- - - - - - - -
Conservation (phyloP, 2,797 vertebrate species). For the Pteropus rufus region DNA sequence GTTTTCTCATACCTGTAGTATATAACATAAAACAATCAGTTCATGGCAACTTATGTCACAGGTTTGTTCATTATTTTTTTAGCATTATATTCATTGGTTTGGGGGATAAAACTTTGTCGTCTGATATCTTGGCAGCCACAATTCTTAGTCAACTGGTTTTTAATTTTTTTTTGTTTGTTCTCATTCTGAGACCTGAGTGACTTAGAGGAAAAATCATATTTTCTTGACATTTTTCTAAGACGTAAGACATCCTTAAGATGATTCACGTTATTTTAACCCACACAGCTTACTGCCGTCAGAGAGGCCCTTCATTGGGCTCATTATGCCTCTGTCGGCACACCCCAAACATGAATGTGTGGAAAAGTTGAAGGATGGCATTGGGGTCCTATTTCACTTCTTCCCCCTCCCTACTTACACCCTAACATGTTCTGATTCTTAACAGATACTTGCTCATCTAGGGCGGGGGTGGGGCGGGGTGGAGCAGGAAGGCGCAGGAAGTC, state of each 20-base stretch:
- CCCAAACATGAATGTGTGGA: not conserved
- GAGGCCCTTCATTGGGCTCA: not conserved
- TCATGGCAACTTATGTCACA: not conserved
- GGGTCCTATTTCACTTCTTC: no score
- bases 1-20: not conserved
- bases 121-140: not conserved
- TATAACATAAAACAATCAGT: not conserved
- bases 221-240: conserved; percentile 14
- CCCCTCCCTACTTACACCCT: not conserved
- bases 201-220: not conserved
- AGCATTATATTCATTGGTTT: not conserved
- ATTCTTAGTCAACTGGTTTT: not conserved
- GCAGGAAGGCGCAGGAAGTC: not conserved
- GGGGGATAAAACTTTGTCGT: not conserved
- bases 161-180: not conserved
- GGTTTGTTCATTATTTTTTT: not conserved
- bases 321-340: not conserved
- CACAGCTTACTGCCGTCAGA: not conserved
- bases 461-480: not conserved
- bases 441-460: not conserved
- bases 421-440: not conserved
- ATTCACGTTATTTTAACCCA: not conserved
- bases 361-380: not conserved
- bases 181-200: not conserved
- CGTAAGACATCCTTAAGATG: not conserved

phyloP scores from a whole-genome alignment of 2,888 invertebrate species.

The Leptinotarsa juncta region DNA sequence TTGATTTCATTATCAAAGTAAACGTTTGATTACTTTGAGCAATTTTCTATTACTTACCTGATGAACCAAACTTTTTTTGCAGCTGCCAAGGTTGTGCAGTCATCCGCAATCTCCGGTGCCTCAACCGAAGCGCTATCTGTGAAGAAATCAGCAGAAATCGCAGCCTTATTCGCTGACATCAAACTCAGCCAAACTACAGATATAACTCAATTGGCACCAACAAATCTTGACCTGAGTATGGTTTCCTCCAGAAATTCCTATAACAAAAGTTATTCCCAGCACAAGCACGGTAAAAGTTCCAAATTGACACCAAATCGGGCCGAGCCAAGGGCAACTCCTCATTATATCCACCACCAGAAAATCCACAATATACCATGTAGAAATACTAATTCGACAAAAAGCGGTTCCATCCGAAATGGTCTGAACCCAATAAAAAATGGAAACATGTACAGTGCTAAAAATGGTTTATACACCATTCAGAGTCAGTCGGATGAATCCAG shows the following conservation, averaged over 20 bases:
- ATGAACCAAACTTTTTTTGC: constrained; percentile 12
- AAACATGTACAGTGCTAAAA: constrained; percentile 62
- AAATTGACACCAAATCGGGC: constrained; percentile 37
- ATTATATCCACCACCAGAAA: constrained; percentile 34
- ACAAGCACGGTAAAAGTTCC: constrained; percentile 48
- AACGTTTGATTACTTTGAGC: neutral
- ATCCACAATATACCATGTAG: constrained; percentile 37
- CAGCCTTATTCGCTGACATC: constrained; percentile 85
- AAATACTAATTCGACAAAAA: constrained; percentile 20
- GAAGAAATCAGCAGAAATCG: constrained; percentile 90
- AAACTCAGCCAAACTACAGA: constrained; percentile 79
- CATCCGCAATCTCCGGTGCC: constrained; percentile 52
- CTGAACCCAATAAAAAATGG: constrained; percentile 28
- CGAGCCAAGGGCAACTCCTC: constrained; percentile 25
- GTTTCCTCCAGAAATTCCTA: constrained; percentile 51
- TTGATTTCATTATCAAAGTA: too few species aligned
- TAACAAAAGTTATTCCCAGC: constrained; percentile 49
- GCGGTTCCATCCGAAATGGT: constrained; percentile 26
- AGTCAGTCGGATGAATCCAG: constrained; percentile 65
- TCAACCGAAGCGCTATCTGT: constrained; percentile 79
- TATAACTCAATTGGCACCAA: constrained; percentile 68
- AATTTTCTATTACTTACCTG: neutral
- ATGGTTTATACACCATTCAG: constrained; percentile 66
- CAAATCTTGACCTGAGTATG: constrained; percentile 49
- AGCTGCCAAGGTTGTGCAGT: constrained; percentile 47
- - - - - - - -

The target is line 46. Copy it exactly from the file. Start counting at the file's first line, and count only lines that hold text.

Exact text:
- GCGGTTCCATCCGAAATGGT: constrained; percentile 26